But because my client uses compassion therapy as a solution to help people with stress-related problems, then she needs to start educating her potential customers and market that this is something they may need in the future.

Remember, people don't know what they don't know.

The term "compassion therapy" is a broad top level search term ​that sits at the TOP of the marketing funnel.

marketing funnel

In Nick's guide, he explains how he targeted the keyword "master keyword research" for a keyword research guide he sells.

I asked Nick why he went after this keyword because it only has 20 monthly searches ​and zero commercial intent.

Nick explained to me that he was using the "demand creation" approach.

The "demand creation" approach is something that Matt Gratt talks about in this post on keyword research for SaaS.

It's where you're targeting visitors in different stages of the search funnel to:

a) create awareness around a problem (in Nick's case people didn't know they could "master" keyword research)

and

b) build relevance for a core term that you're targeting (Nick's core term was "keyword research.")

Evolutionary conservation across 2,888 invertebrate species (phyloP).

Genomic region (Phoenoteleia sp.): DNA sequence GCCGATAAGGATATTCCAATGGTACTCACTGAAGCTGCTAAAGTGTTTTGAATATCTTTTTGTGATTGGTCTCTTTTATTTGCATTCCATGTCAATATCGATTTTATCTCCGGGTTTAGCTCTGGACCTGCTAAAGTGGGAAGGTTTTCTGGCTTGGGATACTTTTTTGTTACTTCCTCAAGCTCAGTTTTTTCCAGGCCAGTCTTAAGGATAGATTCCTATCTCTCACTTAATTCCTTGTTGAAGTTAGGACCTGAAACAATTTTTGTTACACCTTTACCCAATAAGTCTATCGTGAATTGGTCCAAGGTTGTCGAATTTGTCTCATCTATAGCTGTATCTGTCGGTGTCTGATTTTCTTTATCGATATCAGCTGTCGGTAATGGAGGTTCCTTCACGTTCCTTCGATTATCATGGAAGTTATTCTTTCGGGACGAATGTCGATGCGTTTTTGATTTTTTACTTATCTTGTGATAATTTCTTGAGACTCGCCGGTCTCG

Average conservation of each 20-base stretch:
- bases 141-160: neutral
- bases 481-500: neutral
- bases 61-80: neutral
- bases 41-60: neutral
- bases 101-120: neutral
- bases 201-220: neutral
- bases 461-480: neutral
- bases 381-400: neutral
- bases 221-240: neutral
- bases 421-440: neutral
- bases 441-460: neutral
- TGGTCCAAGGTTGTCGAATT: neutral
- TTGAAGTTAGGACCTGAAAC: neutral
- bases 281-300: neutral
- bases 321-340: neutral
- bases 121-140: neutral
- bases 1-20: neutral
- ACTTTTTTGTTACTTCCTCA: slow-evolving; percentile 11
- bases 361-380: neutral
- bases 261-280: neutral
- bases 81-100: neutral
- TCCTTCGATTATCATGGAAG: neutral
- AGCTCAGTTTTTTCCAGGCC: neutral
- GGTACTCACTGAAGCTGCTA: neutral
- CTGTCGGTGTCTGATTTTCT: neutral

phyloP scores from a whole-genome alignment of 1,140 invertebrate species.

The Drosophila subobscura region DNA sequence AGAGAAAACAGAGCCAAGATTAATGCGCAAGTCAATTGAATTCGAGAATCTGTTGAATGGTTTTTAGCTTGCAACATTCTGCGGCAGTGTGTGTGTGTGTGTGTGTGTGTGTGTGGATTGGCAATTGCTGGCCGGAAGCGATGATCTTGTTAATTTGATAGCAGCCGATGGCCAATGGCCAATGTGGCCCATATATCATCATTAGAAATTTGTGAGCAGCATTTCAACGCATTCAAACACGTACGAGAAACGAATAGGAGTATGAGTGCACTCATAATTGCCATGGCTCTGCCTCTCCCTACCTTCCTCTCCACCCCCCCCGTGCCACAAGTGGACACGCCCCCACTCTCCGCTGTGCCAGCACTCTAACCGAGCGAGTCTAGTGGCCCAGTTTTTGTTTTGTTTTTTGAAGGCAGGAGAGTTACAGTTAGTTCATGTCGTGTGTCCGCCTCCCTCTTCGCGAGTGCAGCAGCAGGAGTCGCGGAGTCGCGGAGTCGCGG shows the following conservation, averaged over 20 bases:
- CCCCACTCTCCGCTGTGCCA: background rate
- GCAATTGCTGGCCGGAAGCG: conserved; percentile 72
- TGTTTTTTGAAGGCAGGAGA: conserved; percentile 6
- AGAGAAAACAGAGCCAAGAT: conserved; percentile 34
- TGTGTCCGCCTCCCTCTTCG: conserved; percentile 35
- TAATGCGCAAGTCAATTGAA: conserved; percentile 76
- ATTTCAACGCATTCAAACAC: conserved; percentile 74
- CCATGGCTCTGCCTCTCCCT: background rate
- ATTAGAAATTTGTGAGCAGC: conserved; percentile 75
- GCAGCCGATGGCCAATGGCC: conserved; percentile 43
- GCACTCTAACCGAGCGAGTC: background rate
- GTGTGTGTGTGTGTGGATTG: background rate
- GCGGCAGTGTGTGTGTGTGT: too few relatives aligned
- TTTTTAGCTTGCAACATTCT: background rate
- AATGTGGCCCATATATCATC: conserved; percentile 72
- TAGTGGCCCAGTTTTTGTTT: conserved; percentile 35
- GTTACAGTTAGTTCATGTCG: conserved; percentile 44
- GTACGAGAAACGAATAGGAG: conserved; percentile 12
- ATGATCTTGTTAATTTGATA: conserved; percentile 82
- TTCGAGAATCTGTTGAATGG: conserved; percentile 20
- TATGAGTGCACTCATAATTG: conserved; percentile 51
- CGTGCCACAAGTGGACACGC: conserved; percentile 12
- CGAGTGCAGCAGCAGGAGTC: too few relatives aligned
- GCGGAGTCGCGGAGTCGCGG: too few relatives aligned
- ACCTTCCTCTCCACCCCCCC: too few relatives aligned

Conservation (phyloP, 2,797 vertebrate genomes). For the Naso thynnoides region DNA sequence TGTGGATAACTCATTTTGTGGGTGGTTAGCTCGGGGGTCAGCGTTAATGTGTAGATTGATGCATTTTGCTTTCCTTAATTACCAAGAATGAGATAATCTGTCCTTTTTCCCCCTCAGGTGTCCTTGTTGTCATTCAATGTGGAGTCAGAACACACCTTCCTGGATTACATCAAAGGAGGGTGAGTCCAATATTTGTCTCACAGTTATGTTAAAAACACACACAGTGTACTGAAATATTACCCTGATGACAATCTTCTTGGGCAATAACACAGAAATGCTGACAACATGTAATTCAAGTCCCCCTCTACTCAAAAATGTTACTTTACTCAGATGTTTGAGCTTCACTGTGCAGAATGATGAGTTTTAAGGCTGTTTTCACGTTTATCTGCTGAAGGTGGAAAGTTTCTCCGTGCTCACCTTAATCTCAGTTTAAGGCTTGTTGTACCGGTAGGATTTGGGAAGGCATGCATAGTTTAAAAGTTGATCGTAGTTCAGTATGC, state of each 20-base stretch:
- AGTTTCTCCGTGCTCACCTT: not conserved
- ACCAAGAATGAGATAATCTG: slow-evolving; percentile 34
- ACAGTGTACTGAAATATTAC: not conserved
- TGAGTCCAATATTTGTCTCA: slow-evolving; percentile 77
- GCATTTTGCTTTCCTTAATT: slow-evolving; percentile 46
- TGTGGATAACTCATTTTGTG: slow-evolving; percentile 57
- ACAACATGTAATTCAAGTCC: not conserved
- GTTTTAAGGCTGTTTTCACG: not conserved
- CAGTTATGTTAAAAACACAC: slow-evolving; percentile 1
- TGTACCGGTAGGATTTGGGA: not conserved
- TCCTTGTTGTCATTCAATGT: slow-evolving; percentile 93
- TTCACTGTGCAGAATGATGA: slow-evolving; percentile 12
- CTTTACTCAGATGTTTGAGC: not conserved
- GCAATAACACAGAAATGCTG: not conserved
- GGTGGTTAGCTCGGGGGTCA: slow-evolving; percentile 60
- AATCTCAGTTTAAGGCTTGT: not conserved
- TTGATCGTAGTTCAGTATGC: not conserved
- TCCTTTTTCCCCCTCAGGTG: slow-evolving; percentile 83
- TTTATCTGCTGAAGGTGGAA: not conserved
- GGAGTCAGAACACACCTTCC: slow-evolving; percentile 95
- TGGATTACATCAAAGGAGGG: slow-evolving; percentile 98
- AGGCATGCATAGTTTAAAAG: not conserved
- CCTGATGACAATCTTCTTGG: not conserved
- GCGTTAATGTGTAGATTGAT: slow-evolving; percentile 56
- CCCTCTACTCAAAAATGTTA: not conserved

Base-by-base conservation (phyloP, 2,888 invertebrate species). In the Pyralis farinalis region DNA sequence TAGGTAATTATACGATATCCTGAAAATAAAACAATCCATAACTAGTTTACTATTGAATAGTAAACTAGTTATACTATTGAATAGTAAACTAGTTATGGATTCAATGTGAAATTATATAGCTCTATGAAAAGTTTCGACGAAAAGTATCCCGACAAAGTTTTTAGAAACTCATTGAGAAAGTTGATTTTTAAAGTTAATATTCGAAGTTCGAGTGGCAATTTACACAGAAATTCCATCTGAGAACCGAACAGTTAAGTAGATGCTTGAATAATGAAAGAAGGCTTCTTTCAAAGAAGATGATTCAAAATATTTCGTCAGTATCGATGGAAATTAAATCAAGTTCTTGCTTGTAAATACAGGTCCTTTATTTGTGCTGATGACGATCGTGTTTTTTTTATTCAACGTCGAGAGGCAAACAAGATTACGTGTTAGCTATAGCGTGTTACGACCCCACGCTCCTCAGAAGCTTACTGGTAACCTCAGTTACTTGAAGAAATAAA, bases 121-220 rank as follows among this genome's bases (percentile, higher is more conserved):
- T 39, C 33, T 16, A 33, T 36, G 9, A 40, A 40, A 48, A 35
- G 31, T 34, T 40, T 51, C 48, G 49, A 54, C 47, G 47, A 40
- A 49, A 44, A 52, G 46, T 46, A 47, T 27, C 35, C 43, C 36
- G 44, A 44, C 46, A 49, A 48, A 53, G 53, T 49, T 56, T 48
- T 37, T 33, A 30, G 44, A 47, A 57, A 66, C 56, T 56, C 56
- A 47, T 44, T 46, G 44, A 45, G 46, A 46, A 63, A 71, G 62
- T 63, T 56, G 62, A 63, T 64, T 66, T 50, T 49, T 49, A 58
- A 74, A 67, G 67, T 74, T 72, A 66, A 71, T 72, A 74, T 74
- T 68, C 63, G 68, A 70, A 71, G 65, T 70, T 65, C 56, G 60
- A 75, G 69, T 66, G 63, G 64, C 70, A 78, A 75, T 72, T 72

So back to my client.

Using the "demand creation" approach, my client can raise awareness around the concept of "compassion therapy" especially in relation to stress-related issues because that's the actual problem she is helping people overcome.

Because this would be such a new and possibly even an obscure concept for many people, one way she can do this is to write an educational and informative blog post to educate her potential customers and the market in general.

For example, the headline I provided her in the report was:

"The compassion therapy approach to reducing stress."

This will assist Google to associate and link up the concept of compassion therapy (and thus her expertise) to stress as well as her brand so in the long term, Google will start to recognize her as an expert in this field.

As Rand Fishkin said at Search Love in 2014, you need to "become the brand that Google associates with [your topic]."

Another way she can target the keyword is to use it on her homepage OR create a separate page, which may be linked from her services or work with me page.

However, if she was to do that, she needs to be aware of another important issue: